Article

Cautionary tale of GST clauses in land transactions

Tax Alert - June 2019

By Sam Hornbrook & Tamara Payne

GST can be very complex when it comes to land transactions. The rules that require compulsory zero-rating of land transactions have now been in place since 2011, however issues still arise when either party does not correctly state their GST registration status and/or intention. Often when disputes arise in relation to GST issues they do not directly involve Inland Revenue, but are instead between the vendor and the purchaser.

A recent case (Holdaway v Ellwood [2019] NZHC 792) held that the vendor was liable to compensate the purchaser for a breach of contract even though the purchase price was stated as “inclusive of GST (if any).” In Holdaway v Ellwood, the vendor warranted in the agreement for sale and purchase that they were not GST registered, but in fact they were GST registered. Even though the purchaser also warranted they were not GST registered when the agreement was signed, they subsequently registered for GST and sought a GST second hand goods credit on the land.  The court awarded compensation that totalled an amount equivalent to the value of the denied second hand goods credit the purchaser would have been entitled to had the vendor not been registered for GST. Accounting and interest costs were also awarded. The fact that the purchaser’s GST status changed from unregistered at the time of signing the agreement to GST registered a week prior to settlement was held not to be a valid defence for the vendor. This case highlights the importance, especially for vendors, of making the correct warranties in relation to their GST registration status.

Details of the case

Background facts

  • The agreement for sale and purchase was for rural land used to hold stock, sold for $355,000 inclusive of GST (if any).
  • The vendor stated on the agreement for sale and purchase that he was not GST registered and did not intend to be GST registered. The vendor warranted this statement was correct at the date of the agreement.
  • The purchaser stated on the agreement for sale and purchase that they were not GST registered and did not intend to be GST registered. The purchaser warranted this statement was correct at the date of the agreement.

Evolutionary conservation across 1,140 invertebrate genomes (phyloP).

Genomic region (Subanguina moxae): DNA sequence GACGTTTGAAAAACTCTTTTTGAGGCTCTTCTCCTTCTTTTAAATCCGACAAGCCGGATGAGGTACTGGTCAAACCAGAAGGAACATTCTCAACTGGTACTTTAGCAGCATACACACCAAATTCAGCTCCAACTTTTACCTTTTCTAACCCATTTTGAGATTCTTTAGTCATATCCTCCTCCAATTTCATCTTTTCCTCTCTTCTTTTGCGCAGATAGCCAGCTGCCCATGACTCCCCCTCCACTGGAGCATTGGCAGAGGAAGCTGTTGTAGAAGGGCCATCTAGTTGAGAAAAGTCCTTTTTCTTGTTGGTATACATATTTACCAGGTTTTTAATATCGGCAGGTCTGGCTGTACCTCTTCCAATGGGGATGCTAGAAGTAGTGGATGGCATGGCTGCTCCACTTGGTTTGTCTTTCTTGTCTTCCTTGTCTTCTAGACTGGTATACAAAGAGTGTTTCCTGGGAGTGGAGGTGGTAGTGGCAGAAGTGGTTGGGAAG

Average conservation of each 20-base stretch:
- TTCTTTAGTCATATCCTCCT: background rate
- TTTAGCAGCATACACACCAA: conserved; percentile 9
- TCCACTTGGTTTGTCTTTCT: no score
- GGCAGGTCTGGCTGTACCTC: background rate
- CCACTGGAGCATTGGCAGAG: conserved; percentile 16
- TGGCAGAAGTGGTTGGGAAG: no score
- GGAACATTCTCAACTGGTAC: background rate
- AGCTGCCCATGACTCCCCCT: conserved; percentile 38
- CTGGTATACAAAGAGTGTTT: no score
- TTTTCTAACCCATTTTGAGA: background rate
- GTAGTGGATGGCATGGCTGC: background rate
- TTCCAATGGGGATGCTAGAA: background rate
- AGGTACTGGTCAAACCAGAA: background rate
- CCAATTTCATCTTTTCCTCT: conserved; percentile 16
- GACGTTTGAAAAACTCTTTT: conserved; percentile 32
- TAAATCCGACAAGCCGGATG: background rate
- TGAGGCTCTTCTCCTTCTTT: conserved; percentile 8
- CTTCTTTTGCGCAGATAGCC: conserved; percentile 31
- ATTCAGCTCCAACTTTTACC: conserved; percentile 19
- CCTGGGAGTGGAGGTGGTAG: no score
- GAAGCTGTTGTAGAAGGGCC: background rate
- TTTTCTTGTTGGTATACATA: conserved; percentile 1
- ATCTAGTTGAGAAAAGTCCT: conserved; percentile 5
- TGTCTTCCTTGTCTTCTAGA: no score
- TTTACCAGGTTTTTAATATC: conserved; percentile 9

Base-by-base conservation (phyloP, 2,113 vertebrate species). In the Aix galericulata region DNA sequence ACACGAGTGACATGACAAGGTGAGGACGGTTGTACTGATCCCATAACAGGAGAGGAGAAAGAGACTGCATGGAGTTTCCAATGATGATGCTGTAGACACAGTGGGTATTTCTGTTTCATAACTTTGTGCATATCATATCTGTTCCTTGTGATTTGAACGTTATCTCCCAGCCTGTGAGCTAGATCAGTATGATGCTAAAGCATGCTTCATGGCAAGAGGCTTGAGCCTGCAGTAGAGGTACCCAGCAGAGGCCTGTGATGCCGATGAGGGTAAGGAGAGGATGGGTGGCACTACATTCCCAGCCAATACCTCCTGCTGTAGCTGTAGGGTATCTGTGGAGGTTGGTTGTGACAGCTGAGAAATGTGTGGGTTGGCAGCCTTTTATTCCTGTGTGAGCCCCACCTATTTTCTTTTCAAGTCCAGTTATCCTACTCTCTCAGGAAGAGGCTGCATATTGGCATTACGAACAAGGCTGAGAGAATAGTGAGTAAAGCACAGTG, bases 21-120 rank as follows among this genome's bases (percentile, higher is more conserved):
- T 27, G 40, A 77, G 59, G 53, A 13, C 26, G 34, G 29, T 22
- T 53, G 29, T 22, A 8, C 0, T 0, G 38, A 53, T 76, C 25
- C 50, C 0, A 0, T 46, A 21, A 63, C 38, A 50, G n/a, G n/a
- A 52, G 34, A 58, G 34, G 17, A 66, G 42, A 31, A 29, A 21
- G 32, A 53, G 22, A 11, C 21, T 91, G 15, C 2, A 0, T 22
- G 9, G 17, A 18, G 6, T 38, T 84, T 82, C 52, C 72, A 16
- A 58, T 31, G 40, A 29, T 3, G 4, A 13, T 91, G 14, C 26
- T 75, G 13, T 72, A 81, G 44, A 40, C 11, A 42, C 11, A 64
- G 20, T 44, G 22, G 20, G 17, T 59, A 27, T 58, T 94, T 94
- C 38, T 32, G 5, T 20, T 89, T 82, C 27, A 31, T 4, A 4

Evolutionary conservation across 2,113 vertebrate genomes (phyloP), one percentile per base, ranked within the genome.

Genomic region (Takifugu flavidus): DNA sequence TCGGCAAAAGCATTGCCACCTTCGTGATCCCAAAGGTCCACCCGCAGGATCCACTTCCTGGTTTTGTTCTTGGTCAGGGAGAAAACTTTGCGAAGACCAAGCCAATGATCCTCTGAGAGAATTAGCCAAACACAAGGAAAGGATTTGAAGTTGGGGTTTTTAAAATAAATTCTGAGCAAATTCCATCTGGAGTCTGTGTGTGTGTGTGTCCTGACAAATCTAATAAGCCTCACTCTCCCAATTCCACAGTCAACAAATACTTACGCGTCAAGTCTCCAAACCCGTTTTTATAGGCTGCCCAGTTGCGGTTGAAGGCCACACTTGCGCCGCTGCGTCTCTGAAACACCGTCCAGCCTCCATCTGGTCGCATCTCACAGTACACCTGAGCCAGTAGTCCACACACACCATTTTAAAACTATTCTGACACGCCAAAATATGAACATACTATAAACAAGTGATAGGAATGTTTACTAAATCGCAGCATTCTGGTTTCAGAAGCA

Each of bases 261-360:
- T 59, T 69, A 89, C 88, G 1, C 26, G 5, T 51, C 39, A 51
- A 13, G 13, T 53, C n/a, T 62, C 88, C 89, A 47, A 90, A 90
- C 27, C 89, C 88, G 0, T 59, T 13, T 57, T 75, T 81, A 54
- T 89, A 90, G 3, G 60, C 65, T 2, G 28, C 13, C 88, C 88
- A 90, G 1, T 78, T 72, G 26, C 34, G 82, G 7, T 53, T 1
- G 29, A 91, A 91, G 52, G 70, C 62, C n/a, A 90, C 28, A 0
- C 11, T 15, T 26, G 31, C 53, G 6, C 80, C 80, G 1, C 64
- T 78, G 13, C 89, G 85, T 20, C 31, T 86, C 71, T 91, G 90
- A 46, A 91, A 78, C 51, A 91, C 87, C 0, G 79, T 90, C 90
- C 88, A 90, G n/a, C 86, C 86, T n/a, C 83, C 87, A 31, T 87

• A week prior to settlement, the purchaser registered for GST on the advice of their accountant, however the purchaser did not make this known to the vendor.
  • Settlement occurred, and consistent with the vendor’s warranty that he was not GST registered, no GST invoice was provided at settlement.
  • Subsequently, the purchaser made a claim for a second hand goods credit on the understanding that the vendor was not GST registered. This second hand goods credit was denied by Inland Revenue as the vendor was in fact registered for GST.

High Court decision

The High Court held that the vendor was liable to compensate the purchaser for an amount equivalent to the second hand goods credit that the purchaser was denied. This was based on the fact that the vendor had breached the warranty given on the date of the agreement, because on the date of agreement and also the date of settlement, the vendor was registered for GST. This was therefore a breach of contract.

Despite the purchaser becoming GST registered after the agreement and breaching the obligation to notify the vendor of this change, at the date of the agreement the purchaser’s warranty was correct. At the date of the agreement being signed, the purchaser was not registered for GST and did not intend to be.

Had the purchaser remained unregistered, the vendor as a GST registered party would have been required to return GST at the standard rate on the sale of the land based on a GST inclusive price of $355,000. However, when the purchaser became GST registered, the sale would have become zero-rated. Therefore, the late registration of the purchaser did not put the vendor in a worse off position.

Further, as the vendor had stated they were not GST registered when the purchaser entered into the agreement, it was reasonable for the purchaser to contemplate the potential for them to claim the second hand goods credit if they became GST registered. Therefore the breach of warranty by the vendor meant the purchaser was not able to claim the GST second hand goods credit from Inland Revenue that they could have otherwise anticipated.

Conclusion

A focus on the detail is very important when it comes to land transactions. It is not only crucial for parties to scrutinise what is included or excluded from the standard GST clauses contained in the ADLS agreement for sale and purchase of land, but for parties to understand in depth what they are agreeing to.

This case highlights the importance of parties stating their correct GST registration status and intentions when entering agreements for sale and purchase of land. It is of particular importance to vendors who may find themselves compensating the purchaser for misrepresenting its own GST status.

As there are many traps along the road to achieving a successful property settlement, we recommend seeking advice from the Deloitte Indirect Tax team for assistance with any upcoming land transactions prior to signing.

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